critiques

Critique Schedule

  • To request a critique date, send an email to one of your SFWW hosts.
  • Members must have done at least four critiques before they can ask for a critique date.
  • Members must remain active to receive their critique date.

    Please convert story submissions to text (.txt) format or place in the body of an email (if it will fit) before sending to the host for distribution to the group.
  • Submissions should be sent to Elizabeth at least 3 weeks before the assigned Critique Due Date.

*The number of critiques received tends to decline during the holidays.

Sample Critique 4

Critique of "Thumbalina and Flatfoot" by Joe Lindsay

Story by Roland Hough

The classic SF form of a Man with a Problem. The best features of these stories have always been the science. Yours certainly qualifies in this respect.

* The use of language is sound, at times becoming a little technical and long-winded. You should see if there's anything irrelevant you could cut out. For example --

Sample Critique 3

Critique of "Thumbalina and Flatfoot" by Bob Langer

Story by Roland Hough

Dear Roland,

I try to wait until I've finished reading a story before making any comments. In the first paragraph you state that you're space craft is in free fall. In the second paragraph you state that, "Gravity is increasing, I can feel it in my fingers." If the space craft is truly in free fall, then there would be no sensation of gravity by the passengers. (This is why people in LEO are weightless, not because the force of gravity falls off that quickly.) If the craft is either accelerating or decelerating, then it is not in a state of free fall.

Sample Critique 2

Critique of "Climbing Twilight" by DM Rowles

Story by JD Williams

Jim,

What a lovely story! It is almost perfect. You did a great job in creating an alien being. (“Redwoods” make me think “Big foot” makes me think “Past or Future earth” but no matter; maybe it is, maybe it isn’t.) And on a deeper level, of course, the story is about the need we all have to be able to say goodbye to a loved one. So the story uses the genre to deal with a human problem. That’s what good sf is all about for me -- but I am a product of the 60s, don’t forget...Delaney, Ballard, Aldiss, Ellison, Russ, LeGuin, Disch, Moorcock etc.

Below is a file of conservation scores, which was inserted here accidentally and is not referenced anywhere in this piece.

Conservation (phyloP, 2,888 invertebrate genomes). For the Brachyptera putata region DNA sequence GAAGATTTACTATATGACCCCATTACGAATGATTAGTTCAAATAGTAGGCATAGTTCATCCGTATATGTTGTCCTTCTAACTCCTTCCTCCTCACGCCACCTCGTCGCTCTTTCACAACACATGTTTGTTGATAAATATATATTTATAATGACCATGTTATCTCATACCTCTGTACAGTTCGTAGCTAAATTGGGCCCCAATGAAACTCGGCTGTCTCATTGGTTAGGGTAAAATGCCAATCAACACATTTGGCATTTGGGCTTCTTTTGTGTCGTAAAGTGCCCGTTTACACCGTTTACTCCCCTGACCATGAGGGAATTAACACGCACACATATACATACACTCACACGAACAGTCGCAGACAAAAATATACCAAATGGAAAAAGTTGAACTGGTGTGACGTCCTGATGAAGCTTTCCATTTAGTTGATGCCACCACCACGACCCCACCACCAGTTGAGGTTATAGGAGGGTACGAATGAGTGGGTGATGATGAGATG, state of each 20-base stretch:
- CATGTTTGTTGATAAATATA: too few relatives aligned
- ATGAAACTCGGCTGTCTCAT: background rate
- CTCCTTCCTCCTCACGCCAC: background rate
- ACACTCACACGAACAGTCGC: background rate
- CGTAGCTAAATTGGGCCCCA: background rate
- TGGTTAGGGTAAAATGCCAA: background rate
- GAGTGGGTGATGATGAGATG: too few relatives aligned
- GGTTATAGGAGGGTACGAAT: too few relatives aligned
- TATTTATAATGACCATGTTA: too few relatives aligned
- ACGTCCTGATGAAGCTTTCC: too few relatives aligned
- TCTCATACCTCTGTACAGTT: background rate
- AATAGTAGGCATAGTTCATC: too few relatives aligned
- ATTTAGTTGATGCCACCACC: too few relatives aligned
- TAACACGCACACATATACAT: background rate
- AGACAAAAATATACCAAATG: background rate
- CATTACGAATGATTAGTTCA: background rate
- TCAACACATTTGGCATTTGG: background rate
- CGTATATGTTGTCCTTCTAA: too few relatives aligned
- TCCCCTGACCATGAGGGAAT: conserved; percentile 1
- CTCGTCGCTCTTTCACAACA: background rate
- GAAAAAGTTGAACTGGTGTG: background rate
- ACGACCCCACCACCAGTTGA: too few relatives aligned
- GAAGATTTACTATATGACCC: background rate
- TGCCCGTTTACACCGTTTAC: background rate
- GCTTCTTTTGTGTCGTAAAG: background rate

Sample Critique 1

Critique of "Climbing Twilight" by David Lowrey

Story by JD Williams

Hi Jim-

You have a good idea here and some interesting fantasy beings to portray. Here's a few suggestions on how to make them more interesting.

(BTW, sometimes when I get critiques, my first reaction to 'suggestions' is like Commander Kern to Riker in ST- The Next Generation: "If this were a Klingon ship, I would have killed you for your 'suggestion.'" But I usually get over that in a few minutes ; )

Sample Critiques

Sample critiques from the SFWW are presented below as both an example to new and prospective members of the kind of critiques produced in the workshop, and to guide those who are new to the workshop experience in writing their own critiques. Every writer has their own style, and no style should be seen as the "right" way to critique. Please also refer to our critique Guidelines.

Critique Guidelines

When we criticize work, we are commenting for the purposes of salability, and our goal is to help authors to become publishable and published writers. For prose pieces, the following issues are critically important:

Plot

- does the action make sense? Is what is written moving the story forward? Sometimes, the pieces are too short or are fragments, so a complete plot analysis isn't possible. Most pieces can be judged within the first few sentences for effective plot beginnings, however. That's what editors do.

a) Does the story start at the right place (the beginning)? Most stories by beginning writers start far too early--way before the key action takes place. Some, however, may start too far forward. These writers have taken the advice of start with the action at full steam too literally.

Critiques

Each member must critique at least two stories a month to maintain membership. The hosts can grant waivers to this policy on an individual basis, provided members contact them in advance.

A new story or novel chapter will be sent to the membership each Monday. The author must provide their story to the host two weeks before their scheduled critique date in ASCII (text) or HTML format, or in the body of an email (if the story will fit). No other formats are accepted.

Members have two weeks to critique a given story. Critiques must be written in the body of an email and sent to every member on the mailing list. Please read our detailed critique guidelines and sample critiques if you have any questions about this process.

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